To achieve net-zero targets and compete in our expanding digital future, energy companies need to adopt modern multicloud services that are relevant, sustainable and cost-efficient. By centralising data storage in the cloud, reducing reliance on data centers and leveraging real-time analytics, the cloud can help energy companies optimise their operations, reduce downtime, and make data-driven decisions that improve their overall performance and profitability.

Are you interested in continuing the discussion on how to achieve data modernisation in your energy company? If so, reach out to me directly on LinkedIn anytime.


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About the Authors

Simon Bennett​

Chief Technical Officer, EMEA​

Simon Bennett​

As Rackspace Technology™ Chief Technical Officer for Europe, Middle East and Africa (EMEA) regions, Simon’s goal is to deliver end value to customers with world-class multicloud solutions and services. He is focused on inspiring and supporting technical leaders to find best-fit solutions, combining a perfect blend of services and capabilities from the Rackspace Technology™ and partner portfolio. Simon enjoys working with customers at all levels to understand their challenges and opportunities to help them to succeed.  ​ Simon’s extensive experience has been gained from working across a broad spectrum of customers in different industries. Before joining Rackspace Technology, he worked at IBM for over 20 years in leadership roles. In his most recent position, he provided technical pre-sales and detailed solution support for strategic deals within technology services.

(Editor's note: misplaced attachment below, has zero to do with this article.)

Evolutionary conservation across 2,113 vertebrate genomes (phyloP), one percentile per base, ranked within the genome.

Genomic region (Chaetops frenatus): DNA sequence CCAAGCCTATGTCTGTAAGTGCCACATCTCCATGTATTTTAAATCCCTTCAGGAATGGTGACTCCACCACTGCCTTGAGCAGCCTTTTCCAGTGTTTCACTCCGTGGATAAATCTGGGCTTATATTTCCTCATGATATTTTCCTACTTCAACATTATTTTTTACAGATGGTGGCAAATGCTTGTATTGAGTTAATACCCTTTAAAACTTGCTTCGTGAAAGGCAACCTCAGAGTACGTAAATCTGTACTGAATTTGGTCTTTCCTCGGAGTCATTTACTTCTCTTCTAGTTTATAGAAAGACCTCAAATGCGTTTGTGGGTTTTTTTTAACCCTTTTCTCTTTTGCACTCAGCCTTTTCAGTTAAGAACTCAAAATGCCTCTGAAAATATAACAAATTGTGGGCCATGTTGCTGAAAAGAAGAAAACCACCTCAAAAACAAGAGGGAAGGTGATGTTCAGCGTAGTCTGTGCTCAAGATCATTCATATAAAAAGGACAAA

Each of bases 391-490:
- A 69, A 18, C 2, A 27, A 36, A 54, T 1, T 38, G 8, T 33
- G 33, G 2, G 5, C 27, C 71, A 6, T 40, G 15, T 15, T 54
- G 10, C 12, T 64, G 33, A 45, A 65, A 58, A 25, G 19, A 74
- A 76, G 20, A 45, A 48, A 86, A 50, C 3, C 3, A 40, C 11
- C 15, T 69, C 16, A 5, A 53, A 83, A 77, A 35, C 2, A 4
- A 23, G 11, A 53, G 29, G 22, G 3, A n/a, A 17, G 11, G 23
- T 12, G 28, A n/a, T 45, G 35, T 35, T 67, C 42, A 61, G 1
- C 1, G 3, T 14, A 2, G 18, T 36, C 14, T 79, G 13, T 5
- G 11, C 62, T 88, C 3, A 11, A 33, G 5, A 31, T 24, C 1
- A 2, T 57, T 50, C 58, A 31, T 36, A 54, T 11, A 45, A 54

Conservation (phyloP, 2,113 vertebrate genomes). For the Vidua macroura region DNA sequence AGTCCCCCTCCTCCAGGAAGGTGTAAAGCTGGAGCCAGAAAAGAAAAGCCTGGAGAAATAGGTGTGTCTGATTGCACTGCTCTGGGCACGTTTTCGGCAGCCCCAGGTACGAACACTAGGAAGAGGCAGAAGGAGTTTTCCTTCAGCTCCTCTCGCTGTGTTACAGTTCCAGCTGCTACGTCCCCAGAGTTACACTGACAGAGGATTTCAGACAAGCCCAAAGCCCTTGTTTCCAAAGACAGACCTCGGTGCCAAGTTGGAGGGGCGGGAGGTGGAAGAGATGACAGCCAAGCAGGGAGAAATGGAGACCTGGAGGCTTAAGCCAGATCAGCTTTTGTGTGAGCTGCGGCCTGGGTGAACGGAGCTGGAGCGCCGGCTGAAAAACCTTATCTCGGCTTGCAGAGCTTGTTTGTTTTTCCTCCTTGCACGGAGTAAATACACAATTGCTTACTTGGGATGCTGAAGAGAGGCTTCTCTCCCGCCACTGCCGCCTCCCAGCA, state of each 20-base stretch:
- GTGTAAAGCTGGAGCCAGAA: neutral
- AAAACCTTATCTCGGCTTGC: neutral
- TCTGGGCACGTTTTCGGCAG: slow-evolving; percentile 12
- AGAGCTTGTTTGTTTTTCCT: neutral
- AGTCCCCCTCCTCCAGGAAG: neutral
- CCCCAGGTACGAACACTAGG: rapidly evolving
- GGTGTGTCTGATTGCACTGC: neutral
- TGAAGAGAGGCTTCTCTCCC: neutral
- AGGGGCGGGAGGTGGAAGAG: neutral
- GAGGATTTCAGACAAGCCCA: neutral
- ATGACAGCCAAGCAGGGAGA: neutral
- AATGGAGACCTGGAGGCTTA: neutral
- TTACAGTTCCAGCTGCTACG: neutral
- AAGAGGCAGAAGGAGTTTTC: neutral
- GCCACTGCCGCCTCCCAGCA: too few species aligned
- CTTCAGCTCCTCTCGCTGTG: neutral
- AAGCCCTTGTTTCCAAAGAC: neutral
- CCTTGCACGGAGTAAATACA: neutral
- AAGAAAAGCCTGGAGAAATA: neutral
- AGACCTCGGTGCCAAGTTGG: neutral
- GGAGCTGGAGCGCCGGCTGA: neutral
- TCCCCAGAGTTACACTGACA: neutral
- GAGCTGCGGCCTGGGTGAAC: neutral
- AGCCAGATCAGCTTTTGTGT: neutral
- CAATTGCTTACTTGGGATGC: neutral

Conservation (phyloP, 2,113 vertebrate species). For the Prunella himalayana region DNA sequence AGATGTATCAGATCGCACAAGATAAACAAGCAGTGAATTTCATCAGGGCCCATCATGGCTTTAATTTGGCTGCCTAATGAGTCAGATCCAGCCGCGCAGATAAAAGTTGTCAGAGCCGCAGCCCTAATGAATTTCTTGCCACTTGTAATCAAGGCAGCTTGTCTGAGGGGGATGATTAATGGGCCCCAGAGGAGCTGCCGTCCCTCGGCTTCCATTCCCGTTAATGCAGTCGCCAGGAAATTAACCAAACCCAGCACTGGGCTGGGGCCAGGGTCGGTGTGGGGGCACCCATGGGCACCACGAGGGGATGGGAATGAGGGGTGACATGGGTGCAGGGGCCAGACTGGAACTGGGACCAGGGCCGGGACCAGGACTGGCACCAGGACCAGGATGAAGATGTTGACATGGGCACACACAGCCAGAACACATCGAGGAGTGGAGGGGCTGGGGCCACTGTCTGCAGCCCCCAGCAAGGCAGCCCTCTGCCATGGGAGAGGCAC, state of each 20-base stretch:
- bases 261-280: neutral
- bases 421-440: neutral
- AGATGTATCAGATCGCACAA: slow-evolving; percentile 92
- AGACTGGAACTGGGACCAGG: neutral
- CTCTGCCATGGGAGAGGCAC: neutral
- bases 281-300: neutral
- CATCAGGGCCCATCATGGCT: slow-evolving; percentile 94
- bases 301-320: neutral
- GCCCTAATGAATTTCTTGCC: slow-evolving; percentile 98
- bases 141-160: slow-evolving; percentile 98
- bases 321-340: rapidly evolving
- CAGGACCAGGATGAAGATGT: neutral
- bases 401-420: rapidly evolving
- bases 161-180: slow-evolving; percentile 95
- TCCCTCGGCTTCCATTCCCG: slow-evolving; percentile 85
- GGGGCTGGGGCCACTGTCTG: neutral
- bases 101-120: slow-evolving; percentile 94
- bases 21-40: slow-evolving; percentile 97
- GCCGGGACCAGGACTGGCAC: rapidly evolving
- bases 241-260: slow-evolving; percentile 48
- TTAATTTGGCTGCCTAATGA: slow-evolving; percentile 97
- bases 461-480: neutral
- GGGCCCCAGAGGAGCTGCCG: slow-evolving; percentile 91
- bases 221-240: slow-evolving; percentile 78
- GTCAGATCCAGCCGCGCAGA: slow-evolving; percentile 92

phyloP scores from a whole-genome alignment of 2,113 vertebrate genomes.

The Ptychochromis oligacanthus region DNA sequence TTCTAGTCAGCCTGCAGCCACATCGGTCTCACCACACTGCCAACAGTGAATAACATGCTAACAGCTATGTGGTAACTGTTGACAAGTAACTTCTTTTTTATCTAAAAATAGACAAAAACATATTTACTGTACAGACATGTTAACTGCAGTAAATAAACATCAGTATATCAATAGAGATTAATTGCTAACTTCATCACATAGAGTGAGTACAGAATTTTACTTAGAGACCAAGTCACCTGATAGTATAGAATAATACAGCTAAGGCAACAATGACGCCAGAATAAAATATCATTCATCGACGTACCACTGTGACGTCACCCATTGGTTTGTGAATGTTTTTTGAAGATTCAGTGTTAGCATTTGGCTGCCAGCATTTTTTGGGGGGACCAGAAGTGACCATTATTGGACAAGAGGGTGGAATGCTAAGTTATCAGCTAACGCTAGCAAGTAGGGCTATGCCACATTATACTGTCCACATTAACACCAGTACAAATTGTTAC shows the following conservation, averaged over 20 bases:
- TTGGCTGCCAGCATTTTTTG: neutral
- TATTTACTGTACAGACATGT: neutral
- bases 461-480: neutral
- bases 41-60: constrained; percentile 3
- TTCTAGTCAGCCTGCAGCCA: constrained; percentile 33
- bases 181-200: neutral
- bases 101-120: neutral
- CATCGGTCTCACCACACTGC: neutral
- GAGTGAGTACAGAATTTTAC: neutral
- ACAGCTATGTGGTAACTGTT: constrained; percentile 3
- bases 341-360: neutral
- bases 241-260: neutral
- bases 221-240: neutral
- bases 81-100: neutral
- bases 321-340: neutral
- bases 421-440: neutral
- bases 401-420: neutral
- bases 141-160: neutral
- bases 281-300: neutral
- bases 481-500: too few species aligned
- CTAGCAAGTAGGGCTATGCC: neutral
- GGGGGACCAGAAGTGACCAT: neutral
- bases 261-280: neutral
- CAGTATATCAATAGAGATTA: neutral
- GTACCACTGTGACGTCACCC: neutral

Read more about Simon Bennett​